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The idea of Imperialism was to spread European civilization to far and exotic places; this would allow outposts and military camps for strategic intelligence, as well as allowing the import of expensive goods without the trouble of dealing with native peoples. Kurtz represents the worst of that thinking, allowing his ability to influence and control the natives to give him delusions of grandeur; he is unable to separate his job from his need to control, and so even as he exerts his influence on the jungle, it destroys him from the inside. The ethical certainty of Imperialism that native peoples needed to be "saved" or remade in European image fails because of Kurtz's selfishness and his madness.
Marlow has a similar epiphany, but is saved by his fundamental decency; he views the natives with disdain, as all Europeans did at the time, but also allows them their humanity. For instance, when he views a line of prisoners, he thinks:
They passed me within six inches, without a glance, with that complete, deathlike indifference of unhappy savages. Behind this raw matter one of the reclaimed, the product of the new forces at work, strolled despondently, carrying a rifle by its middle.
(Conrad, Heart of Darkness, eNotes eText)
His view is typical of the time, as native people were seen as child-like, able to be "reclaimed" and formed into almost a parody of accepted, civilized norms. However, through this patina of indred racism, he tries to make his small piece of the world better, not worse, and so he represents the best ideals of Imperialism; his survival contrasts with Kurtz's death because while the missions slowly failed and withdrew, the ideals remained alive for years after.
Conrad's novel takes place during the European Age of Imperialism. European countries were expanding into all areas of the globe, claiming territories that were inhabited by undeveloped, "savage" populations. One of the justifications of this quest for more land and resources was touted to be the betterment of the native populations in the area. Poems like Rudyard Kipling's "The White Man's Burden" reflect a belief among civilized Europeans of the time that they were bound by a mission to help mankind -- a mission to "civilize" the indigenous natives of these remote, newly conquered lands.
In "Heart of Darkness," Joseph Conrad reveals, through Marlowe's eyes, the true purposes of the Company, as he calls it. Purposes of stripping the land of valuable ivory, subduing and enslaving the native population for selfish gain, and leaving the land and its peoples in a state of devastation and disarray. Marlowe's recounting of his experience reveals the false idea of the European as, "Something like an emissary of light, something like a lower sort of apostle." Marlowe's aunt expresses these popular notions among her civilized friends, telling them that her nephew is going to, "[wean] those ignorant millions from their horrid ways."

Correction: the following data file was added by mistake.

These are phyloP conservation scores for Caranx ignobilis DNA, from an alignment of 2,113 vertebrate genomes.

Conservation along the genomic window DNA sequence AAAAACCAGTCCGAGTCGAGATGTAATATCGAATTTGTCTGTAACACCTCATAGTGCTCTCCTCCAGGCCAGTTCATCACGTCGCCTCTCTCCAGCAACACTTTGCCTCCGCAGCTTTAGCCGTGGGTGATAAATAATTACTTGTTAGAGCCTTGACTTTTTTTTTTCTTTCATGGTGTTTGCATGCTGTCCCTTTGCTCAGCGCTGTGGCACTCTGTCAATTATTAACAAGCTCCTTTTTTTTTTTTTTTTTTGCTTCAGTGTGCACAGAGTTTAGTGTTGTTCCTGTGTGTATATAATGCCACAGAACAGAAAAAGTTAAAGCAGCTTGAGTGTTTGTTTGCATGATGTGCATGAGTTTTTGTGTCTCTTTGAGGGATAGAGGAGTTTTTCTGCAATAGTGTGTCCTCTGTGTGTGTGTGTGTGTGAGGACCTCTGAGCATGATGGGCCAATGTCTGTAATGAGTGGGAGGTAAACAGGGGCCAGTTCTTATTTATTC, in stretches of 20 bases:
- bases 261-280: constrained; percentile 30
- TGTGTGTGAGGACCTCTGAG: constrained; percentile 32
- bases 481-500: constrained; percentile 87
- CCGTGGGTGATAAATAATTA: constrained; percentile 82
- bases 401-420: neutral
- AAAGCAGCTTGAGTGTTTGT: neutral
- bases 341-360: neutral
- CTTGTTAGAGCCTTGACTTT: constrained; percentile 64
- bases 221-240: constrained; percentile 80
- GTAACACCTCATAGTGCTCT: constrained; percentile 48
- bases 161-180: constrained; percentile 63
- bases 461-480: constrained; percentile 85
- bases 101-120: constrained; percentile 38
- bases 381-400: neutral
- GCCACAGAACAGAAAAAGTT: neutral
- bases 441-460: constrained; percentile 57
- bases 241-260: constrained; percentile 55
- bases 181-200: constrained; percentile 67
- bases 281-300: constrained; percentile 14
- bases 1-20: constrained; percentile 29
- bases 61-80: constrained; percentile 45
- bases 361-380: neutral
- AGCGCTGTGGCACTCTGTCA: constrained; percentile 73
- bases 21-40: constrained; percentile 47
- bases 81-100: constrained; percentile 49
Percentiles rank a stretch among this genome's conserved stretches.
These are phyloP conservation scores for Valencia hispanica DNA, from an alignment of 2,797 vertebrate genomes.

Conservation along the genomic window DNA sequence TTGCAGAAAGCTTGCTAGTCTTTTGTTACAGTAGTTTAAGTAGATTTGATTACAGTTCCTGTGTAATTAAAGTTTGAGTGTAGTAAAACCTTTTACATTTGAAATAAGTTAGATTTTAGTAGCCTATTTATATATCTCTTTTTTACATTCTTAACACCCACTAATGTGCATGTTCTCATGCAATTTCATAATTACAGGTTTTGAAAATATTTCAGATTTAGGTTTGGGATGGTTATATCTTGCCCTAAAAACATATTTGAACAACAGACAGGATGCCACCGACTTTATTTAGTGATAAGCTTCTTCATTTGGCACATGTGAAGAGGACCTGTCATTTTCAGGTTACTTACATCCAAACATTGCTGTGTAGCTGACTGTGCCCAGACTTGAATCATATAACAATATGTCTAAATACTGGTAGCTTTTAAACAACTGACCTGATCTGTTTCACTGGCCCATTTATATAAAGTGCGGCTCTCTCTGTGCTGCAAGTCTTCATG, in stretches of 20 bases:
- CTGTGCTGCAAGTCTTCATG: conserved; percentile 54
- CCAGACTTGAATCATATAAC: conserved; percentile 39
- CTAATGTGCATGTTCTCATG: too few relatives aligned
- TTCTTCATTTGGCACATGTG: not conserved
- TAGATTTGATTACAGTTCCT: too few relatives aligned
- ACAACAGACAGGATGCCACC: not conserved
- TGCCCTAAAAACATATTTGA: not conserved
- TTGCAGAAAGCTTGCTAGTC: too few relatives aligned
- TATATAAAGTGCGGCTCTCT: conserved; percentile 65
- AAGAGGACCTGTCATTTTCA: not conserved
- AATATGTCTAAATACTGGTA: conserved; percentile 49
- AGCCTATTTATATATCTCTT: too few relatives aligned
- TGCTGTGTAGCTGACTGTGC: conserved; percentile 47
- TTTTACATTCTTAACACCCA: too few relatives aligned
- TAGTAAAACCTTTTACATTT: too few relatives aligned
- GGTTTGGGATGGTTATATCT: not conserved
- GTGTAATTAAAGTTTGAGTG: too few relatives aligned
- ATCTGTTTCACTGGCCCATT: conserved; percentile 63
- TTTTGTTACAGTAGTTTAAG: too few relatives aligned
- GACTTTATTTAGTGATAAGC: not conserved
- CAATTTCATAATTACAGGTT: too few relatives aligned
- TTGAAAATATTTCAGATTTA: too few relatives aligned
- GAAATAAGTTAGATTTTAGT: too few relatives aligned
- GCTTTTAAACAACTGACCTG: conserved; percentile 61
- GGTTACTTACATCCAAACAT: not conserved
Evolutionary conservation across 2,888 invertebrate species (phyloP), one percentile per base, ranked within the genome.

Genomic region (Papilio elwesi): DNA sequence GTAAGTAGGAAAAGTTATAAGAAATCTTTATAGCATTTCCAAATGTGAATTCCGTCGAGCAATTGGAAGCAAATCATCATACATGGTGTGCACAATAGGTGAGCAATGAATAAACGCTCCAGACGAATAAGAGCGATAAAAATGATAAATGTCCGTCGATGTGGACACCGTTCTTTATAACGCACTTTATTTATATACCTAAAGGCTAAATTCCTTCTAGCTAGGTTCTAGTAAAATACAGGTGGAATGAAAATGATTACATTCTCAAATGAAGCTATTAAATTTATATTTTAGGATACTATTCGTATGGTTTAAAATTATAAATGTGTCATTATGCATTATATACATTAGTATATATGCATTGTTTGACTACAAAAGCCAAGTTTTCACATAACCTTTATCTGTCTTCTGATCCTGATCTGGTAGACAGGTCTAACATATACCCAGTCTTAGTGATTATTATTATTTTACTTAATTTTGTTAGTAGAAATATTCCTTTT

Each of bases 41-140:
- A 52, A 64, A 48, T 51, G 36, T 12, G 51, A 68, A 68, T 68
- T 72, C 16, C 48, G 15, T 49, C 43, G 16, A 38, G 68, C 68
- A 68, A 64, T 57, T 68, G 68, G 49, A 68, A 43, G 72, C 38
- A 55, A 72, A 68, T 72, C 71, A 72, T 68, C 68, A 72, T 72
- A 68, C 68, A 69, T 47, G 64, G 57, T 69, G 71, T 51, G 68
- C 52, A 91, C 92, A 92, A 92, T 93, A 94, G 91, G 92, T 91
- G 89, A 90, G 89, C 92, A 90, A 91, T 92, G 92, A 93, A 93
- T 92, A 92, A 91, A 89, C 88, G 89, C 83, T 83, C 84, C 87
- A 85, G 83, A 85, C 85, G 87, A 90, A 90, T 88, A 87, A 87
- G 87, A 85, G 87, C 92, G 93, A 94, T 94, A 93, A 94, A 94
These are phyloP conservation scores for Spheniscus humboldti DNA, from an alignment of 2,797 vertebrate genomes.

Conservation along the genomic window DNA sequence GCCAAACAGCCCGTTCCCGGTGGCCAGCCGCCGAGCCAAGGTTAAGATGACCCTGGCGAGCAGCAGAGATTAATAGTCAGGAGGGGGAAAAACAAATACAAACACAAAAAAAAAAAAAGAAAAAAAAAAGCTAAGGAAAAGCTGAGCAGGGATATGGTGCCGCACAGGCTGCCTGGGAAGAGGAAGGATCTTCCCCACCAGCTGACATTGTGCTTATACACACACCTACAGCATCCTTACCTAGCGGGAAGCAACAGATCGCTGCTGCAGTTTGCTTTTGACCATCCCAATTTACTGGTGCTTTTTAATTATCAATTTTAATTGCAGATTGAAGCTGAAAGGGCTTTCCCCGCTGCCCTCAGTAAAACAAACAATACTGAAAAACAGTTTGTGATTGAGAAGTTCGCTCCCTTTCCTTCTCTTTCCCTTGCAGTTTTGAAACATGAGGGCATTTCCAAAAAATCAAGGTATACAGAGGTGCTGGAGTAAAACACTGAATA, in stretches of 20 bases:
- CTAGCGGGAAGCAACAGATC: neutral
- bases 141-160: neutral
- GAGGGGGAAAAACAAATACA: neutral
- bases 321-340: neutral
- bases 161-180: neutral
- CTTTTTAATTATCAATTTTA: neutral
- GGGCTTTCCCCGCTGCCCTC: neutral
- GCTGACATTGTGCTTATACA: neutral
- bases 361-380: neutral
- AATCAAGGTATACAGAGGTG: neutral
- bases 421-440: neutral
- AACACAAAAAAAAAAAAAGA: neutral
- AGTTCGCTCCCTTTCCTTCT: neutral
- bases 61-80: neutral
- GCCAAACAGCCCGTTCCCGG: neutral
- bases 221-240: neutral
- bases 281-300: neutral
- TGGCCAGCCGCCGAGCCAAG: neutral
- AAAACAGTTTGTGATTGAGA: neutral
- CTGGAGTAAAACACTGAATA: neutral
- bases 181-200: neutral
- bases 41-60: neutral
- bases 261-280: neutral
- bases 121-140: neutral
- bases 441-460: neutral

No doubt Marlowe's aunt reflects the moral swag that dominated European mindsets of the time. They believed they were bettering less fortunate and less intelligible beings by developing their lands and teaching them how to be civilized. However, this notion comes into sharp contrast with what Marlowe actually observes when he arrives at the Outer Station in the Congo. What he relates is a virtual demolition zone, with destruction, death and decay on every side. He watches groups of the abused natives crawling into shadowed groves to die from their mistreatment. The further he goes inland, the more damage and loss he observes. Finally after reaching Kurtz's inner station, he finds the completed corruption of that European mindset. Kurtz abused his power over the natives in order to ravage the land of ivory. This is epitomized by the native heads posted on spikes about Kurtz's hut. Kurtz, the European "savior", the Company's pride, is in reality a delusional, deranged, greedy, and violent murderer - a true savage. The natives, in contrast, are portrayed as merely pawns in a European money game.
It is significant to note that Conrad specifically portrays the Belgian holdings in the Congo by King Leopold II. Conrad focuses his perspectives on the false notions of the incoming Europeans, not on racial inequality, though Marlowe's horror at what he observes would indicate a valid concern. I have added a link below that shows the theme of deception woven throughout "Heart of Darkness."
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